Cash Flow vs. Equity: Which Pays Off for Investors in the Long Run?

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As I’ve been searching for topics to write about, in terms of finance and real estate investment are concerned, I keep running across the different ongoing conversations regarding equity and cash flow. Specifically, which one is better and why? I thought this would be a good topic to analyze from a financial perspective, especially in terms of residential investment property.

Let me present to you a story that I often use for comparisons regarding owner occupied purchases and how to handle refinances for rate/term improvements or cash out refinances down the line. I use the story to help clients compare small vs. big down payments, making the scheduled payment on your property or paying more, getting a long term mortgage (like 30 years) or a shorter term mortgage (15 years), and the reasons why you should consider these different options every time you get financing for property.

(Note: I’ve tailored this situation for an investment property using a duplex rather than a single family house.)

The Scenario: 2 Cousins

OK, so let’s set the stage here for our analysis. In this scenario, we have two cousins who are going to buy a duplex. The price of each duplex is $250,000. Each duplex is exactly the same, consisting of two 2 bedroom/1 bathroom units. Each cousin will live in one unit and rent out the other unit to a prospective tenant. Each cousin is employed in a salaried job and makes $75,000 per year in income. Each cousin has $50,000 in savings. Let’s also assume that each of the cousins was able to negotiate zero out of pocket closing costs (for the sake of this analysis).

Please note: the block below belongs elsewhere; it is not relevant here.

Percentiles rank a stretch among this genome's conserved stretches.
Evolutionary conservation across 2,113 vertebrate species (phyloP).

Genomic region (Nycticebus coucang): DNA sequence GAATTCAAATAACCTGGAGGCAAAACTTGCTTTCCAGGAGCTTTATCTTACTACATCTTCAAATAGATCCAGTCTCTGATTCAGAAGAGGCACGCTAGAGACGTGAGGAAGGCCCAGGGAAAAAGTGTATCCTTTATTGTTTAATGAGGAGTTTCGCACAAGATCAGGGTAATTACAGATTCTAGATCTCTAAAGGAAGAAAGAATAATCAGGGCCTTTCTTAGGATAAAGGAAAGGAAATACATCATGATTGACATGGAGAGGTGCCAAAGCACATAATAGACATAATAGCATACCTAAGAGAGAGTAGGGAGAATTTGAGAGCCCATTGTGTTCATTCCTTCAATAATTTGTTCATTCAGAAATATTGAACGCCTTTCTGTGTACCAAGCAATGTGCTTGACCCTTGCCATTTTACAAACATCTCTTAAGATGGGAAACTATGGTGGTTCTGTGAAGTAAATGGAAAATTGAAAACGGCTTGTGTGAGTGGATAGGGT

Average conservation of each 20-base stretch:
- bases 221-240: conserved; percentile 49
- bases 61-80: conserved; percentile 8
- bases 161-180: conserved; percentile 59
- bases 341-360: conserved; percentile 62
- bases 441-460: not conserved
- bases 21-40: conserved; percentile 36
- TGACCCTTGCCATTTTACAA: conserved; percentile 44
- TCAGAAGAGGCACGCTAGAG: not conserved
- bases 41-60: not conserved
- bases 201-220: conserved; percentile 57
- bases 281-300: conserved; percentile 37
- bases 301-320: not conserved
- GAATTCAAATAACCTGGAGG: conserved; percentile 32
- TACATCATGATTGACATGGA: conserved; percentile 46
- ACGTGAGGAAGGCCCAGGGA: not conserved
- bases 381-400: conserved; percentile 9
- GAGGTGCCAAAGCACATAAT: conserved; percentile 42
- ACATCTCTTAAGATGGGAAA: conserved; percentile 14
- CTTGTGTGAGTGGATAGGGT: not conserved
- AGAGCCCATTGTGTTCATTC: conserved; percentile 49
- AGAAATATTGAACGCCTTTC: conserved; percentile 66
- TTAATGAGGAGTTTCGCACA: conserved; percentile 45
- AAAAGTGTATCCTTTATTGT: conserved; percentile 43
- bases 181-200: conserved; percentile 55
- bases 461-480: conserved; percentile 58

Cousin A

Cousin A is a highly motivated individual and wants to pay off the property as soon as possible. Cousin A only knows one way to use financing, and that’s the way that his parents taught him how to do it: Put down as much money as possible and finance as little as possible. Cousin A is going to put down 20% because that’s what his parents did when they bought their home, and he’s going to get a 15-year fixed, which will allow him to pay off the property in just 15 years.

Then, on top of that, any cash flow that is achieved by renting out the second unit should be put toward the monthly mortgage payment, and Cousin A might even be able to pay it off faster than 15 years. Cousin A wants to build as much equity as possible and as fast as possible, while at the same time paying down the mortgage as fast as possible. The duplex is kept up, and it appreciates at 3% per year.

Cousin B

Cousin B is also a highly motivated individual, but he grew up on the other side of the country. His parents didn’t teach him much about finance, so he had to study it on his own. He’s come to the conclusion that he’s going to do exactly the opposite of what Cousin A is going to do. He’s going to take as long as possible to pay off the mortgage, and that means getting a 30 year amortization on his mortgage loan.

Related: Equity Rich and Cash Poor: A Real Life Case Study on How I Saved My Mother’s Home

He’s going to put as little down on the property as possible, and in this case, it’s only 3.5% with an FHA loan. He’s going to save the difference in monthly mortgage payments ($302) and put that in his savings. Just as in Cousin A’s duplex, Cousin B’s duplex is kept up, and it appreciates at 3% per year.

The Initial Numbers

Here’s what each cousin’s scenario looks like today when they are purchasing the identical duplexes.

Cousin A Cousin B
Purchase Price: $250,000 $250,000
Down Payment: $50,000 $8,750
Loan Amount $200,000 $241,250
Interest Rate: 3.75% 4.00%
*Monthly Payment: $1787 $1485
Difference in Monthly Payment: $0 $302
Equity: $50,000 $8750
Cash after Down Payment: $0 $41,250